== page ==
These are totally awesome. What we might get if we had a real major party based on liberty rather than two parties debating slightly different priorities for government coercion. Via JD Tuccille
Dispatches from a Small Business
Posts tagged ‘priorities’
These are totally awesome. What we might get if we had a real major party based on liberty rather than two parties debating slightly different priorities for government coercion. Via JD Tuccille
WASHINGTON, D.C.///February 20, 2013///Sequestration will cut visitor access to the rim of the Grand Canyon, significantly delay the spring opening of key portions of Yellowstone and Yosemite, reduce emergency response help for drivers in the Great Smoky Mountains, limit access to the beach at the Cape Cod National Seashore, and impair the experiences in many other ways for millions of visitors at America’s national parks. In addition, local, regional and state economies that depend on national parks will take huge hits as visitors are either turned away or skip visits due to the impact of the mindless sequestration budget cuts.....
CNPSR Spokesperson, Joan Anzelmo, former Superintendent of Colorado National Monument said: “Congress might just as well put a big “Keep Out !” sign at the entrance to Yellowstone, Grand Canyon, Yosemite, the Cape Cod Seashore, and every other iconic national park in the U.S. This foolhardy path tarnishes America’s ‘crown jewels’ and is a repudiation of the nation’s national parks often touted as ‘America’s best idea’. Millions of Americans depend on national parks for their vacations and livelihood. Those Americans are being told that national parks don’t count … that people who use national parks don’t count … and that people who live and work near national parks don’t count.”
A few observations:
I am currently as depressed and cynical as I have ever been today due to this absurd reaction to a trivial spending cut. I have about zero hope that Federal spending will ever be reigned in. Politicians of both parties and the special interests that support them will spend and spend until we find ourselves calling Greece asking for a bailout.
I was thinking today, what must the families of the 11 people killed on the Deepwater Horizon be thinking? Their losses are never mentioned in any news reports I see. Its all about getting oil on the ducks.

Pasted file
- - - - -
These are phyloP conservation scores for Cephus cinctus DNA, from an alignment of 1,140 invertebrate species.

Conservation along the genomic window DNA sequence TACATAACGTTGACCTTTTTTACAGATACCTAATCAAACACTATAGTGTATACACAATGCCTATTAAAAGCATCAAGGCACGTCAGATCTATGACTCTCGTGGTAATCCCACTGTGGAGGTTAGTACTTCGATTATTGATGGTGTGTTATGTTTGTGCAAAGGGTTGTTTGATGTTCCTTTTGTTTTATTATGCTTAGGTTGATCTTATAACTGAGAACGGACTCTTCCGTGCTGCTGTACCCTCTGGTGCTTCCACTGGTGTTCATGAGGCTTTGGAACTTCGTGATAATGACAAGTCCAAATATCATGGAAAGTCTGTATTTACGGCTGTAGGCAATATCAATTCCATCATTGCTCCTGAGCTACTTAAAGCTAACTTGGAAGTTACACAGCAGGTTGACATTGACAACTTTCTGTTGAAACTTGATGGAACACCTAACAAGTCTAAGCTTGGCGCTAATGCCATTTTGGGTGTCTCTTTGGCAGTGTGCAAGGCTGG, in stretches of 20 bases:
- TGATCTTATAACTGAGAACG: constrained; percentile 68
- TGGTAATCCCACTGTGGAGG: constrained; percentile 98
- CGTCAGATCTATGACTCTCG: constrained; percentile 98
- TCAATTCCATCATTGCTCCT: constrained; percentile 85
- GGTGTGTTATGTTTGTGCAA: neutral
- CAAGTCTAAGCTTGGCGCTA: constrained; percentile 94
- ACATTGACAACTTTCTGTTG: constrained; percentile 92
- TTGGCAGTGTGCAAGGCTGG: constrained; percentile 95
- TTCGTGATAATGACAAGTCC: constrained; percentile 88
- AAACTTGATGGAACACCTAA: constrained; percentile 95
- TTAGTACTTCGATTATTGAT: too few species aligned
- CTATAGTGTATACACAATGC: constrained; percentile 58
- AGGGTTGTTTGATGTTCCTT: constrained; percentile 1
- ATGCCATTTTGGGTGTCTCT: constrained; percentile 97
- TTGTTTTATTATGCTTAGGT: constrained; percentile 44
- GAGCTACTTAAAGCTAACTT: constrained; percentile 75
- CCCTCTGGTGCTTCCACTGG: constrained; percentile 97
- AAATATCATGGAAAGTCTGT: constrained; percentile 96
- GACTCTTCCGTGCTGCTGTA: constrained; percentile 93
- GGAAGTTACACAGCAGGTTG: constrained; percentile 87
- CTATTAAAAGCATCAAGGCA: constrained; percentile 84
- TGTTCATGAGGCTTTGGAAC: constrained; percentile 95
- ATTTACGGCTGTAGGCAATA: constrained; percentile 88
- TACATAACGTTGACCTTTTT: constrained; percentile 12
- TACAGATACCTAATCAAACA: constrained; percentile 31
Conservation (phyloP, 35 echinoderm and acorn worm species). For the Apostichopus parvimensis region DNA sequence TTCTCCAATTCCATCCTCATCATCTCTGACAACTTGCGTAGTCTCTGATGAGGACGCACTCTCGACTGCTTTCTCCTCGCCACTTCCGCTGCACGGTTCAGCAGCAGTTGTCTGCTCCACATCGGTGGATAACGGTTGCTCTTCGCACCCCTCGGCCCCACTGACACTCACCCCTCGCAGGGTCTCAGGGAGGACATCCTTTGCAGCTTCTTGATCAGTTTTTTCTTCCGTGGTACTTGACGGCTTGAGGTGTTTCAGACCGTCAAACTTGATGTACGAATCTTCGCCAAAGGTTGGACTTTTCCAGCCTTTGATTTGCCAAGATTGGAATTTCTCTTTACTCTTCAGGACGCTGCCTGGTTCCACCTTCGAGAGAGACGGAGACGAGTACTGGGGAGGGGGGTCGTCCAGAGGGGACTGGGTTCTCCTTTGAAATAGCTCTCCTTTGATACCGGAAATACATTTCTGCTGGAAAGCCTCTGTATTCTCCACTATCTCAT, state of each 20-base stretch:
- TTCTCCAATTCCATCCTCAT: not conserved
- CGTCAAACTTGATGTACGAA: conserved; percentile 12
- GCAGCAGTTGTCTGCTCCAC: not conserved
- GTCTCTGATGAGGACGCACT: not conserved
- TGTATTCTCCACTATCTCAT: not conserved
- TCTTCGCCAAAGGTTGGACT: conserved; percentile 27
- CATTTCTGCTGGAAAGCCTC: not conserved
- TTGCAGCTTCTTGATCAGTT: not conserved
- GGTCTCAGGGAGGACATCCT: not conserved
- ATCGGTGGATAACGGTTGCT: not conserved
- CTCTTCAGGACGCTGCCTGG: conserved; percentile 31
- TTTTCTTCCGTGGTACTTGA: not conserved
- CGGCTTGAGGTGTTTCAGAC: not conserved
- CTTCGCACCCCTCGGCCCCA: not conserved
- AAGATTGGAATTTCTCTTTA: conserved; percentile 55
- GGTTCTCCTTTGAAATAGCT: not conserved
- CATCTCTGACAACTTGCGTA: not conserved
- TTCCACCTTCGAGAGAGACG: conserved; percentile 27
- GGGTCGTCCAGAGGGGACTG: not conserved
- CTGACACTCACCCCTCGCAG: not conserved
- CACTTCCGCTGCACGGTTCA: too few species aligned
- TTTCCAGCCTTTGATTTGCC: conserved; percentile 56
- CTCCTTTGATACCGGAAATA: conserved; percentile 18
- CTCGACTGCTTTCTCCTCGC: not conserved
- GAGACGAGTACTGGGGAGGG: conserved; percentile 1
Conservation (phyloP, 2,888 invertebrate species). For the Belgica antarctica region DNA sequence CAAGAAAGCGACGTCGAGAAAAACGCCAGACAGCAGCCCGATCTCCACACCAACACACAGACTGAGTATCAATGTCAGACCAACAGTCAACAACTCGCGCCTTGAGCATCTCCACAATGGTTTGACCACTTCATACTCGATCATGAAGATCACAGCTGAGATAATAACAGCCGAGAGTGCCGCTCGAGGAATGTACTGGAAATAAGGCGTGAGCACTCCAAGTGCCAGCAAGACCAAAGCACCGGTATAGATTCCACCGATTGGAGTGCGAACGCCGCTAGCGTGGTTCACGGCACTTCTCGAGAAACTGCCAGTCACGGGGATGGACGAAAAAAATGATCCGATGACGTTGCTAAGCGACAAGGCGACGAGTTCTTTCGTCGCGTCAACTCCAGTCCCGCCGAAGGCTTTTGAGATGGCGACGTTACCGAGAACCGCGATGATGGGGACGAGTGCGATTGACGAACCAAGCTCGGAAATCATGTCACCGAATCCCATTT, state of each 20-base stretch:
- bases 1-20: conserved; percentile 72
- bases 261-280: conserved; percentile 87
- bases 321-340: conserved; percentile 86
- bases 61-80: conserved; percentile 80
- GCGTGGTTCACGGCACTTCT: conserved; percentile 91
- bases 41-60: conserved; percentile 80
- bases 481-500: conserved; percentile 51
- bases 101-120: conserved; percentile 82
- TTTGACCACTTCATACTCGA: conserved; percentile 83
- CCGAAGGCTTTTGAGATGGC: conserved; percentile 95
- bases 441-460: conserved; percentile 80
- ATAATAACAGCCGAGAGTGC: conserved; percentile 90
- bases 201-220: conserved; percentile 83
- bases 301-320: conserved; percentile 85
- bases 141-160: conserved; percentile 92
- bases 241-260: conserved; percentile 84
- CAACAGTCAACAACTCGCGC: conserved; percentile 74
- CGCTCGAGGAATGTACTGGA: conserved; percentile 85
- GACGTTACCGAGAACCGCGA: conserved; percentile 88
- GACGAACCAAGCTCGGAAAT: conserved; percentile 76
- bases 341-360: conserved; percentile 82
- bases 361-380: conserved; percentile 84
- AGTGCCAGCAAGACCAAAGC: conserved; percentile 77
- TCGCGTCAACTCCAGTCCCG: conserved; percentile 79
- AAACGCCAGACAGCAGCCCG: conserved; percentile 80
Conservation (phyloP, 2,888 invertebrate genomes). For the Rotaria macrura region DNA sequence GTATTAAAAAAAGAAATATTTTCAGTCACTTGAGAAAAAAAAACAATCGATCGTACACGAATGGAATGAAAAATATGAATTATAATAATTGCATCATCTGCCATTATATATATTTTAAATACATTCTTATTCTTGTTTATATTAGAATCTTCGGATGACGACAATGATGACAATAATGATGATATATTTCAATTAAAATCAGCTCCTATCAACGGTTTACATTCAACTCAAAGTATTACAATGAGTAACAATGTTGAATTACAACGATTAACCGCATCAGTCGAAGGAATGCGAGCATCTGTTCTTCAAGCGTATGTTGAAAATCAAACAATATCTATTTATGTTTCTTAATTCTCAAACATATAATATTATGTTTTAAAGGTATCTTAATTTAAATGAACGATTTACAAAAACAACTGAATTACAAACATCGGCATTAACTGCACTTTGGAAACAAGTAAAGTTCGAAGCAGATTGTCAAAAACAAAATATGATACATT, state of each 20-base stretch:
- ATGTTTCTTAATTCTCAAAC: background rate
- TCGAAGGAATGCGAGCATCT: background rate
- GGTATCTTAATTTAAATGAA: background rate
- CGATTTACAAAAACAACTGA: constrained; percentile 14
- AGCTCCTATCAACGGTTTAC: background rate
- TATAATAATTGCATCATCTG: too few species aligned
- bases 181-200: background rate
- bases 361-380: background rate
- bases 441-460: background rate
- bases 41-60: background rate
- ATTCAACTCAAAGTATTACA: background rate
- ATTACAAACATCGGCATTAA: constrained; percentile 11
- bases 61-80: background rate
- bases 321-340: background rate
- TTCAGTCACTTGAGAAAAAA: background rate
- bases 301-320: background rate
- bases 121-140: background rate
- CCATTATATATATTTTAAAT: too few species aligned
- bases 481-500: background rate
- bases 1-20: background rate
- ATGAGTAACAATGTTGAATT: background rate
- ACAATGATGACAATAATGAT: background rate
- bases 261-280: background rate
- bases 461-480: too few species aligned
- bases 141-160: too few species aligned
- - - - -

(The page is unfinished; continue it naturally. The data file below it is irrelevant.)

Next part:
Sure, I am pissed off about the enormous damage to the Gulf Coast as well. But I got to thinking, were I the engineer that made the wrong risk/safety decisions here, what would I feel most guilty about? I was put in that position for years in a refinery, constantly asked, "is this safe" or "can we keep running" or "do we need to shut down" or "is that vibration a problem?" These are difficult, because in the real-world of engineering, things are not ever perfectly safe. But never-the-less, if I had made the wrong call here, I think I would be feeling a lot worse about the 11 dead people than a number of dead fish and birds. Perhaps my priorities are out of whack with the times.
By the way, TJIC has a great post on risk and cost in the real world of engineering. I agree with his thoughts 100% from my experience as a troubleshooter / engineer in the field making just these decisions.
Look, we all trade off safety in order to save time and expense.
Do you put on your seat belt when moving your car from one point in the driveway to another?
Do you buy the car that costs twice as much, because it's got a 1% increase in crash survivability?
Did you pay $40k to get industrial fire sprinklers installed in your house?
Do you have a home defibrillation machine?
There is nothing wrong, in the abstract, with trading off safety in order to save time and expense.
The question is whether BP did this to a level that constitutes "gross negligence".
The US Forest Service is using a million dollars of its stimulus money to ... fix broken windows! How appropriate. But these are not any broken windows -- these are energy inefficient windows for a visitor center that was closed two years ago and for which no budget exists now or in the future to reopen. Beyond the nuttiness of building a multi-million dollar visitor center, then closing it only a few years after it was built, and then spending a million dollars on its abandoned carcass, no one was available to explain how energy efficient windows will save money in a building that shouldn't be using any energy any more. Remember, for this spending to truly be stimulative, the money has to be spent more productively than it would have been in whatever private hands it was in before the government took it.
But even forget the stimulus question and just consider the issue of resource allocation. I work on or near US Forest Service lands in many parts of the country, and know that their infrastructure is falling apart. Congress loves to appropriate money for new facilities (like shiny new visitor centers), but never wants to appropriate money for capital maintenance and replacements of existing facilities. So there are plenty of needs for an injection of $274 million in capital improvement money. And I know that the USFS has had teams of people working for 6 months on their highest priorities. And after all that work, they allocated almost a half percent of their funds on upgrading windows in an abandoned building?